May 7, 2019

How to texture for cel shading

This is the first post in a series of tutorials designed to bring you up to speed with the cel shader and learn all the tricks along the way. This time, we'll be covering texturing.


One of the most basic aspects of the cel shader - detail shading - depends entirely on differences in pixel hue or luminosity; that is: colour and brightness. Where there is a rapid change in colour and brightness between two pixels, a line is drawn. The bigger the difference, the darker the line. A great example can be seen here, where two subtly different sand textures meet:

Although the textures are similar enough to see the line dividing them, they're different enough in brightness that the cel shader applies a soft line.

The other aspect to consider is that cel-shading takes place in screen-space, so different details will be cel shaded at different distances from the camera:

As the camera zooms out, different aspects of the texture smoothly sharpen and become cel-shaded, while smaller details fade.

In traditional cel-shaded texture where the line art is baked in, you either find yourself with heavy, pixellated lines close up or missing detail further away.

This isn't the case with the Advanced Cel Shader. You can take advantage of the way the lines are drawn by creating textures that apply specific levels of artistic detail at different sizes and distances from the object

Levels of detail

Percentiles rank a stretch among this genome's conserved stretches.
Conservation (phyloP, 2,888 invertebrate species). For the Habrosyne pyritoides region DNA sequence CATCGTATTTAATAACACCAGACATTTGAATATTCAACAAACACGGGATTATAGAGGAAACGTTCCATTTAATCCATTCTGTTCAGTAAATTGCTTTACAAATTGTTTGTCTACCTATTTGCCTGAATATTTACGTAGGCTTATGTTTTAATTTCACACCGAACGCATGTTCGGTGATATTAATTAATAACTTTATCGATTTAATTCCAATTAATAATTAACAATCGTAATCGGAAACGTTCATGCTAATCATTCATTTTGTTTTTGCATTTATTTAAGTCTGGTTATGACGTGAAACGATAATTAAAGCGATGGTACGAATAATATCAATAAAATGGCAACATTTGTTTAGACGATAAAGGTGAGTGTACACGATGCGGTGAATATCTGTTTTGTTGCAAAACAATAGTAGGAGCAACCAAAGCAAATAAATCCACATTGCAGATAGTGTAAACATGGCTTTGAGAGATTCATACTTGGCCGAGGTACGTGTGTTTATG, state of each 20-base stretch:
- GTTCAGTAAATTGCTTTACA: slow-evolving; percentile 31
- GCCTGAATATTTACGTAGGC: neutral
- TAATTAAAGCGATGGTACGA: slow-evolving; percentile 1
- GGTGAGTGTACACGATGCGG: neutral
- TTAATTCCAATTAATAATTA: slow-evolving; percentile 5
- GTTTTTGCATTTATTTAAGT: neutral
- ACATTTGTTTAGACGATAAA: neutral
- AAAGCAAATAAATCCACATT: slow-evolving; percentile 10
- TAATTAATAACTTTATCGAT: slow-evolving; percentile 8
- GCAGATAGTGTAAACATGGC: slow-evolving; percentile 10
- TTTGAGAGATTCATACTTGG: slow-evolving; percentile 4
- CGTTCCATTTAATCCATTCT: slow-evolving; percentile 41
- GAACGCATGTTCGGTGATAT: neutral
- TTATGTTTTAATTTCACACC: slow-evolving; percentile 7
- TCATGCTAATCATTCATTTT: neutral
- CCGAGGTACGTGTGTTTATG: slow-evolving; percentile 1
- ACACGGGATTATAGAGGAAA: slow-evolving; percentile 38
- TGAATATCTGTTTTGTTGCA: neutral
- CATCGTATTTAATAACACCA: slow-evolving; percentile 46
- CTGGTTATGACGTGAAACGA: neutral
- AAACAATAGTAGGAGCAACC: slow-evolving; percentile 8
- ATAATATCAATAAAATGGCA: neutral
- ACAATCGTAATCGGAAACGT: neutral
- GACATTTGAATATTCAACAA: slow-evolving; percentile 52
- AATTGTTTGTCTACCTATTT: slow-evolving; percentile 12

You can use this to create textures that are appealing at several distances. This isn't just a good technique for a cel shader - this is a good idea for any textures you're creating.

Here we have three dirt textures with different levels of detail:

They don't look so great on their own. The first one is blurry, the second one is repetitive and the third is too repetitive AND too detailed.

However, by applying the second two textures over the first with 50% transparency, we get this:

This is a marked improvement. Even better, this is what we get in-game using the Anime preset, which heavily favours detail shading. This is a 50/50 shot with an un-celshaded region on the left:

Straight away you can see how the cel shader adds and sharpens detail. it's not just about heavy black lines - the details of the texture itself have been improved. Whereas the texture is actually kind of fuzzy at this level, the cel-shaded version is crisp and artistic.

Further out, other details begin to be traced. In this case perhaps our smallest detail example texture is a bit too strong! We can fix this by making it less opaque in photoshop or by using a smart blur filter. That aside, let's continue zooming out:

Getting a bit small now, but the type of detail being outlined has switched again. Now we're seeing details in the middle detail texture being shaded. You can see the change between these two shots.

This process continues over and over until the object can barely be seen, with the detail being drawn adapting and continuing to look sharp and pixel-perfect at every distance.

Make use of this in your textures. Consider the far, middle and near (or big, medium and small) details, particularly with repetitive surfaces such as dirt, grass and other environmental textures.